Even a hacker couldn't compute these hackers


August 11, 1991|By JOHN EISENBERG

It was going to be big. Huge. An enormous moment in local sports history. The mother of all baseball series. Bad baseball, yes, very bad baseball -- but still a best-of-seven with bragging rights to the winner. And it was canceled. Canceled due to computer illiteracy.

But I'm getting ahead of the story. Let's go back to the beginning. Back to the recent All-Star Game in Toronto, where four ex-Orioles played for the National League. The question first occurred to me there: Could a team of active ex-Orioles beat the current Orioles?

Could the Ex's beat the O's?

I let the notion percolate awhile. Evidence gathered. Mickey Tettleton hit his 20th home run. Dennis Martinez threw a perfect game. I couldn't help continuing to wonder: Were the Orioles really so misguided that they'd traded away a better team than their current one?

It certainly was a possibility with the Orioles at .415 or so, and dropping faster than Ted Kennedy's, um, career.

More evidence gathered. Pete Harnisch threw another four-hitter. Eddie Murray hit another home run. I turned on the TV to watch highlights and heard: ". . . Finley scoring again." That was it. I had to get an answer. For the good of the population. For social science.

My plan was to put together the Ex's and play them against the O's on a computer. I got out a No. 2 pencil and got serious with the Sunday statistics page. The Ex's began coming alive, an exhilarating moment, sort of.

I began with the starting rotation. There was Martinez, Harnisch and Mike Morgan, three '91 All-Stars among the National League ERA leaders. And Mike Boddicker, with more wins than any O's starter. A terrific rotation. Ex's hex O's: Could it be? The O's certainly wouldn't score much.

But then I began building a bullpen, and things began evening up. Doug Sisk! The Human Blown Save during his Orioles tour in 1988, he miraculously still had a job. Curt Schilling was back from the minors with bad numbers. Others: John Habyan, Storm Davis. OK, but neither a deep nor strong 'pen. The opposite of the Nasty Boys. The User Friendly Boys.

Then it was time to draw up a lineup, and things got even more even. There was some substance, yes. Finley would lead off, Murray bat fourth, Tettleton fifth. But, after that, the choices began getting weaker. And weaker. And Brumley.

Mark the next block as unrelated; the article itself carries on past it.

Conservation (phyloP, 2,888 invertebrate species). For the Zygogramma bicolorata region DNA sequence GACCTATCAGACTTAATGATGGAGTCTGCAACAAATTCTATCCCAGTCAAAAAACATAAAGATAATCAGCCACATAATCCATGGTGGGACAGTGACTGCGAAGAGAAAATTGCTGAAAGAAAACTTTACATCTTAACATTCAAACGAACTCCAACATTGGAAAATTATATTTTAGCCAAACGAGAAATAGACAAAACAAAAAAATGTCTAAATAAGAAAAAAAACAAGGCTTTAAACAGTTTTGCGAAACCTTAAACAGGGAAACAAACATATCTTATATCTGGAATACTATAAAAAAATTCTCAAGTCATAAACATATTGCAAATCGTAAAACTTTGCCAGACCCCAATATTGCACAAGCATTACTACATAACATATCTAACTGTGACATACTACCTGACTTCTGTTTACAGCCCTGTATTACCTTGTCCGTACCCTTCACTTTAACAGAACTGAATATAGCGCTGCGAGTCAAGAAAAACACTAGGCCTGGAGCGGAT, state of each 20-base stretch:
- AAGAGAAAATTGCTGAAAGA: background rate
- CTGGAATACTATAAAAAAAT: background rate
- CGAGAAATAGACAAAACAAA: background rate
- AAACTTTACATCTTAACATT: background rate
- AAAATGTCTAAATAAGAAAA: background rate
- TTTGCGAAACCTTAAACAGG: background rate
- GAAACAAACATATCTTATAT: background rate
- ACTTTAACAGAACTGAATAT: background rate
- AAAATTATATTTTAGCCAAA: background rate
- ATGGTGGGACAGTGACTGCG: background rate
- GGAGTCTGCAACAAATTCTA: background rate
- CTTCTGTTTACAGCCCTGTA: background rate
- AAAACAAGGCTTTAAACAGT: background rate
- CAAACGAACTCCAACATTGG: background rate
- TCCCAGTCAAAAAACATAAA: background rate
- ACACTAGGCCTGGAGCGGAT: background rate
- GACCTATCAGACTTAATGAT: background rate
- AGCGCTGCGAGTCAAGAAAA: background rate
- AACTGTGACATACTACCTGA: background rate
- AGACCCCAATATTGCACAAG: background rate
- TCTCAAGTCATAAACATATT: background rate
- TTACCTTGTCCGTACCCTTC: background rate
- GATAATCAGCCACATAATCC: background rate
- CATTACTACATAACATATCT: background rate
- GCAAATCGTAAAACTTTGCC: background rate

The lesson, I suppose, is the O's have not traded away as much as many think. Introducing the Ex's:

Steve Finley, CF

Dave Gallagher, RF

Terry Kennedy, C

Eddie Murray, 1B

Mickey Tettleton, DH

Rex Hudler, 3B

John Shelby, LF

Rene Gonzales, 2B

Mike Brumley, SS

Let's be blunt here. That is a horrifying lineup. That is one of the worst lineups every drawn up for any reason. That lineup would frighten babies. It hurt my fingers to punch the names into my word processor just now. My fingers will need BR (bum rehab) now.

Kennedy is batting third with 10 RBI. Brumley has nine hits in 1991. Shelby has eight RBI. But they were all productive enough to make the lineup ahead of subs Rick Dempsey and Ron Kittle and supersub Jamie Quirk. (Kittle would make the lineup on career stats, but only 1991 applies, and he has one homer and four RBI.)

Now, I could have bent rules to better the lineup. I could have included the Ex's in Japan. Jim Traber and Phil Bradley are having big years for the Kintetsu Buffaloes and Yomiuri Giants. Tom O'Malley is producing for the Hanshin Tigers.

But, as commissioner, CEO and El Presidente for Life of this Harbor Series, I decided that wasn't fair. Numbers generated against the Nippon Ham Fighters just wouldn't be accurate. The Whammer-san would not make his triumphant, microchipped return.

(As El Presidente, I also named Jack Luskin owner of the Ex's, setting up a cheap-off with O's owner Eli Jacobs. I also awarded Mike Flanagan, eligible to play for both teams, to the O's.)

It was time to play ball. Game 1: Martinez vs. McDonald. Game 2: Harnisch vs. Milacki. Sellout crowds in place at Charm Park. There was only one problem. The computer blew my mind. For the first and probably last time in my life, I felt like the phone company.

A co-worker said he had a piece of software that would enable me to load up the teams and statistics and, in conjunction with another piece of software, play the games. I went out and bought the game software. Looked at the pretty colors.

But then it turned out the two pieces of software weren't compatible. I couldn't put the Ex's together. I needed a third VTC piece of software. And the people who answered the 800 number started using words like "download."

I have found that a useful guide to life in the '90s is to immediately drop any conversation that includes "download."

Besides, I suddenly decided it was better not to play the games. Just leave the debate unanswered. Let people argue.

Could the Ex's beat the O's? Probably not with Terry Kennedy batting third. It would take some 1-0 games, and maybe a Roy Hobbs miracle from Brumley. Not likely. But not impossible. Less impossible, certainly, than software instructions.

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